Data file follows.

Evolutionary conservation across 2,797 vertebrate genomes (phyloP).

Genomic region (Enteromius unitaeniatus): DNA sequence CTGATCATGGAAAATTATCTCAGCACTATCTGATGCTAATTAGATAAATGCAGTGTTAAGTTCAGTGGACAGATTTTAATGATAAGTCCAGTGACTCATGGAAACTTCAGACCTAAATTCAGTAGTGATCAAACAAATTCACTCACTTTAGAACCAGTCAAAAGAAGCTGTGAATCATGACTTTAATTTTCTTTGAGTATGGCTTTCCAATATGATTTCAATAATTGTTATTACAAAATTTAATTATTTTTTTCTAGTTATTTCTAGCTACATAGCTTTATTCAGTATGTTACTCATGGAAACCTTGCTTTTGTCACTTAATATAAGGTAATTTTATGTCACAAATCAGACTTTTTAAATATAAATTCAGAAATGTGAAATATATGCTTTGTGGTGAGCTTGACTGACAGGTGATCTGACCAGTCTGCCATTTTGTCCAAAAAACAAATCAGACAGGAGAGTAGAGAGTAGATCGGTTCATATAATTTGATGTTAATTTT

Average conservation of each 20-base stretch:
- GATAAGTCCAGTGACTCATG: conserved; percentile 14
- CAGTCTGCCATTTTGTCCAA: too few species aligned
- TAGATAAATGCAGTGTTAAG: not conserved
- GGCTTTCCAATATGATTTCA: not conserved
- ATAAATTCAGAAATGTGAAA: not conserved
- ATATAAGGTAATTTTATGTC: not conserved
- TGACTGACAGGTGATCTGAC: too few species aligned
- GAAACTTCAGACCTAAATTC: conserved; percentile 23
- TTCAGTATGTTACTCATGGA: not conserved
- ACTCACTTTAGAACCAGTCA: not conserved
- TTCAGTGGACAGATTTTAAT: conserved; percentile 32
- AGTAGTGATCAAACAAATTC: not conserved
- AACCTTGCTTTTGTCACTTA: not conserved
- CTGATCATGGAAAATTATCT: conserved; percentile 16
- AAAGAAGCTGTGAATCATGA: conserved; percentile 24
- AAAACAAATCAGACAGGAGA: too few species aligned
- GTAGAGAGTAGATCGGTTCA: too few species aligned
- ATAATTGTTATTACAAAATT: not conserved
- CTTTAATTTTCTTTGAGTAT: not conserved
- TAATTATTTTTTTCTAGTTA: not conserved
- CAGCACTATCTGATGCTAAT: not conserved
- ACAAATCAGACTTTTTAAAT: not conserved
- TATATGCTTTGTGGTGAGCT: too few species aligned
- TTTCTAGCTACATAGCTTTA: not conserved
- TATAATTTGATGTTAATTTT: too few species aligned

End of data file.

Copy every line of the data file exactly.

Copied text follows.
Evolutionary conservation across 2,797 vertebrate genomes (phyloP).

Genomic region (Enteromius unitaeniatus): DNA sequence CTGATCATGGAAAATTATCTCAGCACTATCTGATGCTAATTAGATAAATGCAGTGTTAAGTTCAGTGGACAGATTTTAATGATAAGTCCAGTGACTCATGGAAACTTCAGACCTAAATTCAGTAGTGATCAAACAAATTCACTCACTTTAGAACCAGTCAAAAGAAGCTGTGAATCATGACTTTAATTTTCTTTGAGTATGGCTTTCCAATATGATTTCAATAATTGTTATTACAAAATTTAATTATTTTTTTCTAGTTATTTCTAGCTACATAGCTTTATTCAGTATGTTACTCATGGAAACCTTGCTTTTGTCACTTAATATAAGGTAATTTTATGTCACAAATCAGACTTTTTAAATATAAATTCAGAAATGTGAAATATATGCTTTGTGGTGAGCTTGACTGACAGGTGATCTGACCAGTCTGCCATTTTGTCCAAAAAACAAATCAGACAGGAGAGTAGAGAGTAGATCGGTTCATATAATTTGATGTTAATTTT

Average conservation of each 20-base stretch:
- GATAAGTCCAGTGACTCATG: conserved; percentile 14
- CAGTCTGCCATTTTGTCCAA: too few species aligned
- TAGATAAATGCAGTGTTAAG: not conserved
- GGCTTTCCAATATGATTTCA: not conserved
- ATAAATTCAGAAATGTGAAA: not conserved
- ATATAAGGTAATTTTATGTC: not conserved
- TGACTGACAGGTGATCTGAC: too few species aligned
- GAAACTTCAGACCTAAATTC: conserved; percentile 23
- TTCAGTATGTTACTCATGGA: not conserved
- ACTCACTTTAGAACCAGTCA: not conserved
- TTCAGTGGACAGATTTTAAT: conserved; percentile 32
- AGTAGTGATCAAACAAATTC: not conserved
- AACCTTGCTTTTGTCACTTA: not conserved
- CTGATCATGGAAAATTATCT: conserved; percentile 16
- AAAGAAGCTGTGAATCATGA: conserved; percentile 24
- AAAACAAATCAGACAGGAGA: too few species aligned
- GTAGAGAGTAGATCGGTTCA: too few species aligned
- ATAATTGTTATTACAAAATT: not conserved
- CTTTAATTTTCTTTGAGTAT: not conserved
- TAATTATTTTTTTCTAGTTA: not conserved
- CAGCACTATCTGATGCTAAT: not conserved
- ACAAATCAGACTTTTTAAAT: not conserved
- TATATGCTTTGTGGTGAGCT: too few species aligned
- TTTCTAGCTACATAGCTTTA: not conserved
- TATAATTTGATGTTAATTTT: too few species aligned